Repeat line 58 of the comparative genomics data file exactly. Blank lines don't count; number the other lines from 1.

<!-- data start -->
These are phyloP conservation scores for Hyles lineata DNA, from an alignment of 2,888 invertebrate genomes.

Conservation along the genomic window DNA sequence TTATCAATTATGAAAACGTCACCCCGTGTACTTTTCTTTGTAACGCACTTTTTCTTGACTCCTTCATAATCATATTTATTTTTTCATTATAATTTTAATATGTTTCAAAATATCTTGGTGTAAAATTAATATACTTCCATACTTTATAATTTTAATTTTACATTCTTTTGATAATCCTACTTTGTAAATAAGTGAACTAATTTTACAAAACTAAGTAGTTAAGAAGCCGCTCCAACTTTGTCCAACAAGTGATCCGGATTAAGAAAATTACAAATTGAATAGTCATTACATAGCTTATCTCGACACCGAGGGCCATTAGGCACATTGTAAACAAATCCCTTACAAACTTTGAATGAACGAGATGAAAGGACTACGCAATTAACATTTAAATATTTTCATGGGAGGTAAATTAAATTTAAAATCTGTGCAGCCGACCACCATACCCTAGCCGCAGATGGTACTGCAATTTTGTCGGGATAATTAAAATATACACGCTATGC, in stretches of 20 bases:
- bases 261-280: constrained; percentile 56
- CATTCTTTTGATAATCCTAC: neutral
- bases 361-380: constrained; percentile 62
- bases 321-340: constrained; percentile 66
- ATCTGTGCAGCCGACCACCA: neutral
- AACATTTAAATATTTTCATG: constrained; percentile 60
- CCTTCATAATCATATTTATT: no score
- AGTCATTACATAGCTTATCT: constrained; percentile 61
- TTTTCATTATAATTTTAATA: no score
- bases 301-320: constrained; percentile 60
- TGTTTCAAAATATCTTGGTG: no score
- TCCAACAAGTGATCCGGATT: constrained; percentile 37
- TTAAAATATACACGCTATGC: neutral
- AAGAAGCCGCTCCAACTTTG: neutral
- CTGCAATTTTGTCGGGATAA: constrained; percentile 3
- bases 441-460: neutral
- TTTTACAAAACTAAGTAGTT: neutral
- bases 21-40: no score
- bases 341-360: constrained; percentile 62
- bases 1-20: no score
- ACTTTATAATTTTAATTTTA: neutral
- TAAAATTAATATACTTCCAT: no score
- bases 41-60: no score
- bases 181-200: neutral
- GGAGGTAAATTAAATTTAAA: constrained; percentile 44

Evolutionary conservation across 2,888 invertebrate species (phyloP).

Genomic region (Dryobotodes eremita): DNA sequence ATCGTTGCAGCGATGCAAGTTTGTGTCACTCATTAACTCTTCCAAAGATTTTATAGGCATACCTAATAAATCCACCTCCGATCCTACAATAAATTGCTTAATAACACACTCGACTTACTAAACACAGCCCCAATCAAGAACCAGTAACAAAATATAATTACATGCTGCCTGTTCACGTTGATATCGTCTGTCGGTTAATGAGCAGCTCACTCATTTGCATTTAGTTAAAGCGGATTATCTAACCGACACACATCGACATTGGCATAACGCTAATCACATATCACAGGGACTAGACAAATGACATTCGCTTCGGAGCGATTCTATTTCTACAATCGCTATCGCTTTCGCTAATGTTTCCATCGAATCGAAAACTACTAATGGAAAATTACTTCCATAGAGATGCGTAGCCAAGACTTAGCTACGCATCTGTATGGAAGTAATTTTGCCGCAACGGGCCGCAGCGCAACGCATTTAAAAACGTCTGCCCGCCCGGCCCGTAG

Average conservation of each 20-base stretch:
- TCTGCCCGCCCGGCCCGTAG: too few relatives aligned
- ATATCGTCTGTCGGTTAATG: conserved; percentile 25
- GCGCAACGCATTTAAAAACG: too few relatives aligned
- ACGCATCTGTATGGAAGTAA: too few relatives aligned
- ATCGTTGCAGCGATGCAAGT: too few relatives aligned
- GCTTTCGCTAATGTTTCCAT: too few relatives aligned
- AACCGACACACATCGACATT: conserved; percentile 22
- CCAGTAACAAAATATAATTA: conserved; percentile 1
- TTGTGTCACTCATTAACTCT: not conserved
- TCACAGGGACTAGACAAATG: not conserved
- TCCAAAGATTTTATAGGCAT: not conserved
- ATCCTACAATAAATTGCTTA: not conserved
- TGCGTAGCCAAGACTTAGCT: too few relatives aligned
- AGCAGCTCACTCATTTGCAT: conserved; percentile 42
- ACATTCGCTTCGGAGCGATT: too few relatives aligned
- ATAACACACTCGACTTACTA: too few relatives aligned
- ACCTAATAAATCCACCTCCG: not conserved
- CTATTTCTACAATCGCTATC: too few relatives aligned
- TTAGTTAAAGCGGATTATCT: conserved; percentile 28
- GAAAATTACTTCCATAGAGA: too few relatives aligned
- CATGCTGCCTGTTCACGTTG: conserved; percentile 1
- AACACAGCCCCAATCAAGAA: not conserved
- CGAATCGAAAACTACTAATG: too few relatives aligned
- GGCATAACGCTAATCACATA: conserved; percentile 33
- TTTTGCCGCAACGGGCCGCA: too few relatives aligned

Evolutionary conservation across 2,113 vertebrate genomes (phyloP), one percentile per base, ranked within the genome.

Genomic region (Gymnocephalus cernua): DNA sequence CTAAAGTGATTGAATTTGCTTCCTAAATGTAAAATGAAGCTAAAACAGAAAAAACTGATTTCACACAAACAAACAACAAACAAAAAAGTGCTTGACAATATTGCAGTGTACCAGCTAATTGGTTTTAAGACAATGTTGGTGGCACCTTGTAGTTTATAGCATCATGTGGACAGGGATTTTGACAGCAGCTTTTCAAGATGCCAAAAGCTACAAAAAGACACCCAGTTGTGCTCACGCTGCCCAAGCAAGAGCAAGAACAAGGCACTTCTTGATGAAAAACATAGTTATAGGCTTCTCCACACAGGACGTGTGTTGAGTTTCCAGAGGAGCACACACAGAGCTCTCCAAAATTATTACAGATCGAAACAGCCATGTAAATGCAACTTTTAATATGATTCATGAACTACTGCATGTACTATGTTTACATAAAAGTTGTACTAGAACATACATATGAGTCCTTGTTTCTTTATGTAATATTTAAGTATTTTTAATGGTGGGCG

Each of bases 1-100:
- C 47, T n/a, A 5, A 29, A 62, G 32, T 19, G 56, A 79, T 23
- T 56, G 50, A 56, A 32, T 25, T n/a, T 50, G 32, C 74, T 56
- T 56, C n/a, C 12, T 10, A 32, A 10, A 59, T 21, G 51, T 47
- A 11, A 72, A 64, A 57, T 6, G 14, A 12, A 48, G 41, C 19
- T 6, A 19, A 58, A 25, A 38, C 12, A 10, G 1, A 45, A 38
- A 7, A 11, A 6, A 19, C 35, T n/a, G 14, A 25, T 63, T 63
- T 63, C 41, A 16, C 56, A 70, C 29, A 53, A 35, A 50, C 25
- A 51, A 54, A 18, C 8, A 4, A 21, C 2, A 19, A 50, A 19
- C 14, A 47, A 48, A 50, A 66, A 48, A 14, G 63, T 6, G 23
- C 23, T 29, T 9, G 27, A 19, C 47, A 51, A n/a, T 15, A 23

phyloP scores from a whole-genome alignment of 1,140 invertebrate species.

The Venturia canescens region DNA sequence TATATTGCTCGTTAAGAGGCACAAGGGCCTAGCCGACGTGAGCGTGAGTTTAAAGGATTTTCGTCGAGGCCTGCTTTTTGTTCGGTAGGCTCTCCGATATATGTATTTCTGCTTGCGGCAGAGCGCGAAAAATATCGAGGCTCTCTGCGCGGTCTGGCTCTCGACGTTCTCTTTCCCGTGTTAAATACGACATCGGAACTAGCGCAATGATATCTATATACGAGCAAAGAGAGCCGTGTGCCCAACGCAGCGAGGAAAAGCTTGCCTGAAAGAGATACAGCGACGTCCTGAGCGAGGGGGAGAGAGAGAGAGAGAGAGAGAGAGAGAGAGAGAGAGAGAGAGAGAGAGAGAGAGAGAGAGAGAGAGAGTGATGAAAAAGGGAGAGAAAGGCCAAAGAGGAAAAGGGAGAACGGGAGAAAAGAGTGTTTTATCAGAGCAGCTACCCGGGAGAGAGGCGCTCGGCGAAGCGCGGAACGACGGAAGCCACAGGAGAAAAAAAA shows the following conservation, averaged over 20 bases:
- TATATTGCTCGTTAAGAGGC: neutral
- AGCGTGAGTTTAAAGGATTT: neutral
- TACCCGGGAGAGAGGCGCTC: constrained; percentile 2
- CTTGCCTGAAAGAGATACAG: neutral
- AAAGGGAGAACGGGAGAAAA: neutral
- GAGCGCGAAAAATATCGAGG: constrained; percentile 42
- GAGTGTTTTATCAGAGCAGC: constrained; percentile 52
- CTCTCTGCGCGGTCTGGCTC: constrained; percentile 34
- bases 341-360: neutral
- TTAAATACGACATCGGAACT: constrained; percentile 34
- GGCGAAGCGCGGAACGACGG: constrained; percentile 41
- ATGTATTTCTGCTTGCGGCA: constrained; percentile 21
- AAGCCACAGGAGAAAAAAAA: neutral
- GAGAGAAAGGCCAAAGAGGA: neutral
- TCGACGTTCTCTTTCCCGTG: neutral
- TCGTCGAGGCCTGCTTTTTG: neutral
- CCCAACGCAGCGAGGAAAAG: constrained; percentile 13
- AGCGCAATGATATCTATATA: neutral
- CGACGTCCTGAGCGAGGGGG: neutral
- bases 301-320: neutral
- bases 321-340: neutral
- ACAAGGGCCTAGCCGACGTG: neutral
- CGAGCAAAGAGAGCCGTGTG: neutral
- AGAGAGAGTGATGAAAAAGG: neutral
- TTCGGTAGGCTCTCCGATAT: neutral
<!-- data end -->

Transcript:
Each of bases 1-100: